I just shot an event. With a single camera, and a 24-70 lens only. Bouncing my flash, of course, as in this image of incredibly-beautiful-as-well-as-incredibly-intelligent Tatiana:
If you have a camera and a flash, you will have plenty of opportunity this season to do this kind of shooting as well and to get it right. Christmas, Hannukah, New Years’ Day: whatever your favourite celebration is: make great pictures.
I’ll get you started. My settings were:
- Camera in manual exposure mode; flash on TTL.
- The Willems 400-40-4 rule: but modified to use 800 ISO instead of 400, at the usual 1/40th second at f/4.
- White Balance on Flash, with slight adjustment in post every time I bounced off a brown ceiling instead of a white wall. (Brown is just dark yellow, so move the White Balance slider to “Blue” (cold) when adjusting these.)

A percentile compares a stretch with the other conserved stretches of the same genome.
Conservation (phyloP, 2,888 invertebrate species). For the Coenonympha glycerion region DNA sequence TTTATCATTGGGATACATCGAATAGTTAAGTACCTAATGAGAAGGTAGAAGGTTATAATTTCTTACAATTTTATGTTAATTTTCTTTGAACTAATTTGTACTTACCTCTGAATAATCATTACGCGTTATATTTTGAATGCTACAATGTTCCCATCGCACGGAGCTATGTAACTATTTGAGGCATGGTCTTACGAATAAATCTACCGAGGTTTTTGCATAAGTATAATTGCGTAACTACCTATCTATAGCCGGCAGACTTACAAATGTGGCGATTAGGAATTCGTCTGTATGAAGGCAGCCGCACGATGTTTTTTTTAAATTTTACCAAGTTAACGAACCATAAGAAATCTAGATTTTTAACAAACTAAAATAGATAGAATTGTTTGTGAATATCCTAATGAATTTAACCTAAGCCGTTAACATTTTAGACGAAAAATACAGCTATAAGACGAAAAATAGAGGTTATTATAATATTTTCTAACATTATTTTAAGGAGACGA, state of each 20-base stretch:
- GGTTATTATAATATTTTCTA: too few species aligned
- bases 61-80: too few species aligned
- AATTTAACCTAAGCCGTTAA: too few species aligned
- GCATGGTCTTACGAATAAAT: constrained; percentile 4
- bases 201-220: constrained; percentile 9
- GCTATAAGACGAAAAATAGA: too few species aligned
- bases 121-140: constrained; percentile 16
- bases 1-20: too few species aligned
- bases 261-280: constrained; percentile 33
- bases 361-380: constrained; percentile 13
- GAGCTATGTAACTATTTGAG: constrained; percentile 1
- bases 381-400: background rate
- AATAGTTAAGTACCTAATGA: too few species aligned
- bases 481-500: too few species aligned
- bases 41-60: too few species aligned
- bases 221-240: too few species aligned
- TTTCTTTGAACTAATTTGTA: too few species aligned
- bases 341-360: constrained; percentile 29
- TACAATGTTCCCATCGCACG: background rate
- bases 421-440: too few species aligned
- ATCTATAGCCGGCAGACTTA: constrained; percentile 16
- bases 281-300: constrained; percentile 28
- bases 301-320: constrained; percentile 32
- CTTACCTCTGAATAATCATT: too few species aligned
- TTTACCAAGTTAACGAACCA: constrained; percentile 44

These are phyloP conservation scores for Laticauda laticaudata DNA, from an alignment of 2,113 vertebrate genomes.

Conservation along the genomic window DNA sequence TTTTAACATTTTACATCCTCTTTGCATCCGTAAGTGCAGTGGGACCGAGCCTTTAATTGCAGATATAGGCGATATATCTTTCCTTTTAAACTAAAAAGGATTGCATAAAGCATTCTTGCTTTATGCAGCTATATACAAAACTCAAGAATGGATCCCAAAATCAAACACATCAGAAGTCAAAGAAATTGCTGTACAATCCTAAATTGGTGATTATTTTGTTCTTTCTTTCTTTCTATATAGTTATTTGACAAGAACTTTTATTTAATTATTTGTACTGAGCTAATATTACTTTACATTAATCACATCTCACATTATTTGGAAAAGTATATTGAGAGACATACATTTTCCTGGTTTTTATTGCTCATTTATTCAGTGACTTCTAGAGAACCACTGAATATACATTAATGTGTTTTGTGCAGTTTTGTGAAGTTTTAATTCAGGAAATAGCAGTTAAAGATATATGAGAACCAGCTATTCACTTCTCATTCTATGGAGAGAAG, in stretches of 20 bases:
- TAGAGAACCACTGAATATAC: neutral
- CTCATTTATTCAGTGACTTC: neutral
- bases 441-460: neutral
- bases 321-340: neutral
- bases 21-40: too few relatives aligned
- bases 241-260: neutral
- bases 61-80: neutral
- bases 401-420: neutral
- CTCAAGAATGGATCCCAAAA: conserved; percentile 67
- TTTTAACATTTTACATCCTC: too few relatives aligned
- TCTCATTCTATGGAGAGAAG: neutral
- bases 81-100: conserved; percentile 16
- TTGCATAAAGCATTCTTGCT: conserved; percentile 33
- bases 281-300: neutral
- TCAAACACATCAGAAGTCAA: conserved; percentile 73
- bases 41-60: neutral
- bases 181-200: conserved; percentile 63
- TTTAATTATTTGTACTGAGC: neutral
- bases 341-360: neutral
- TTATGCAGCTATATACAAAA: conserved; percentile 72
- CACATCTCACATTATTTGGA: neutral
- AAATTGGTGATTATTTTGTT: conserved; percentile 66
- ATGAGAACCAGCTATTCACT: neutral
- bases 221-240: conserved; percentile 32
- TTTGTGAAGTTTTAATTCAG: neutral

- Flash aimed behind me, straight or at an angle.
To keep in mind, a few notes:
- Focus carefully, and yes, in the dark that is difficult and slow. Life’s tough.
- Move people to where there is a nice background and you can bounce off a white wall.
- In darker rooms, or where the ceiling and wall are higher or less reflective, go to 800 ISO – or higher when you need to! Better to do it in the camera than to underexpose and push in post.
- Use the Rule of Thirds.
- Think about your light direction. In every shot.
- Change flash batteries before they run out, not after they do.
- 35mm is a great focal length for people shots (24mm if you are using a crop camera).
More about all this later this month. I took around 300 pictures – fewer than usual because I was a little more selective. We evolve as photographers, and I go up and down in regard to the number of images I make. I like to get them right, rather than fire away randomly.
A couple more samples. Couples in posed shots are great:
Movers and shakers, celebrities, politicians like Mike Harris are used to being photographed:
You can ask people to do things (like “Go on – kiss your wife!”):
Shooting events is fun; people will listen to your suggestions and do what you ask; and if your technique is good, your clients (or family!) will love your shots. Go have some fun this December!
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